The Supreme Court today released a decision that will significantly curb so-called "forum-shopping" in patent infringement cases, handing a win to a legal team that includes John Duffy, a University of Virginia School of Law professor.
The Supreme Court ruled 8-0 in TC Heartland v. Kraft Food Brands Group on behalf of Heartland that such cases must be tried either in the state where the defendant company is incorporated or in a district where the defendant company has committed acts of infringement and has an established place of business.
Duffy represented TC Heartland in court at the federal appellate level and at the Supreme Court, where the case was argued March 27.
Heartland's attorneys argued that, under a 1957 precedent of the Supreme Court, patent venue is controlled by a specific federal statute that limits the districts in which a patent infringement suit can be brought.
In a March 11, 2016, argument before the U.S. Court of Appeals for the Federal Circuit, Duffy said the Federal Circuit should follow the approach set forth in the Supreme Court’s 1957 decision. The court rejected Duffy’s argument and reaffirmed its own precedent, which permits venue wherever a federal court would have personal jurisdiction over a defendant company, not just where the company is headquartered or has a regular place of business.
The Supreme Court reversed that interpretation in a 10-page opinion written by Justice Clarence Thomas.
"Today's decision vindicates prior Supreme Court precedent and reinstates the traditional approach to patent venue, which had worked well for nearly a century before the Federal Circuit departed from that approach," Duffy said. "The case also shows the continuing trend of the Supreme Court reasserting its authority over patent cases — a trend I identified 15 years ago in my article on 'The Festo Decision and the Return of the Supreme Court to the Bar of Patents.'"
The case will likely end the predominance of patent infringement cases in the federal court in the Eastern District of Texas. Patent infringement cases are likely to be distributed more evenly over the various federal districts, with more cases being brought in states where companies are incorporated or where they have their principal places of business.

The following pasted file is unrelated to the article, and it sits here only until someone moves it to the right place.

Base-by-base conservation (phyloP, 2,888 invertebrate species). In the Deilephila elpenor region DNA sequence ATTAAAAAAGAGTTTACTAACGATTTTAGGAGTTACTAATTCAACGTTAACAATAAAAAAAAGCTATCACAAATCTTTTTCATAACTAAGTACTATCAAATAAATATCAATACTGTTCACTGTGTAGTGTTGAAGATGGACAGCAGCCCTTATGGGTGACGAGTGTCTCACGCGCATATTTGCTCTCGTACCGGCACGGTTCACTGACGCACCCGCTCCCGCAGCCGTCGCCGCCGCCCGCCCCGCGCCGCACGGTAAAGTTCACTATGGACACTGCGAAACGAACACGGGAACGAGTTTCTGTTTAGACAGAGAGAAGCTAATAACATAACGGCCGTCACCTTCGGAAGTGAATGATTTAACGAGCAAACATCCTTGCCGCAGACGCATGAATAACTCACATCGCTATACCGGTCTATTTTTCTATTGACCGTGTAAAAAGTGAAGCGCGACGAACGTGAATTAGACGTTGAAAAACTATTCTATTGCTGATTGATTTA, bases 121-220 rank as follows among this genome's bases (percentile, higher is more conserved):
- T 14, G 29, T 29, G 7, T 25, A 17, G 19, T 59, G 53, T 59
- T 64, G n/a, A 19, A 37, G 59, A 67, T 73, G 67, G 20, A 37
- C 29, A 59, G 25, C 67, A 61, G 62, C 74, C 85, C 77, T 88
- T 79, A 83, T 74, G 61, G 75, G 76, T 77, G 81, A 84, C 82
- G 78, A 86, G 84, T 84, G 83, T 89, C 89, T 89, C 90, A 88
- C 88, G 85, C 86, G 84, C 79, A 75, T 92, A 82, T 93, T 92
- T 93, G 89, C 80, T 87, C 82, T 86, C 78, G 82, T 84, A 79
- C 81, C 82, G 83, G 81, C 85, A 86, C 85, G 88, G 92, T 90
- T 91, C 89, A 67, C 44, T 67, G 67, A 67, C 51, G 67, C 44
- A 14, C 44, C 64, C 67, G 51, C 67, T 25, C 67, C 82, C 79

Dell Inc., the American Bankers Association, 56 law and economics professors, and Paul R. Michel, a 1966 alumnus of the Law School and a retired chief judge of the Federal Circuit who presided over numerous influential patent law decisions, were among those who submitted briefs of amici in support of Heartland’s petition.
Duffy has long been influential in important patent cases. In 2007, he was co-counsel for the prevailing petitioner in the Supreme Court case KSR v. Teleflex, the first Supreme Court case in decades on the standard of patentability. In 2008, the U.S. Court of Appeals for the Federal Circuit invited him to present oral argument in an important en banc case, In re Bilski, concerning whether novel business methods could be patented.
He is the Samuel H. McCoy II Professor of Law, and the Elizabeth D. and Richard A. Merrill Professor of Law at UVA.
Founded in 1819, the University of Virginia School of Law is the second-oldest continuously operating law school in the nation. Consistently ranked among the top law schools, Virginia is a world-renowned training ground for distinguished lawyers and public servants, instilling in them a commitment to leadership, integrity and community service.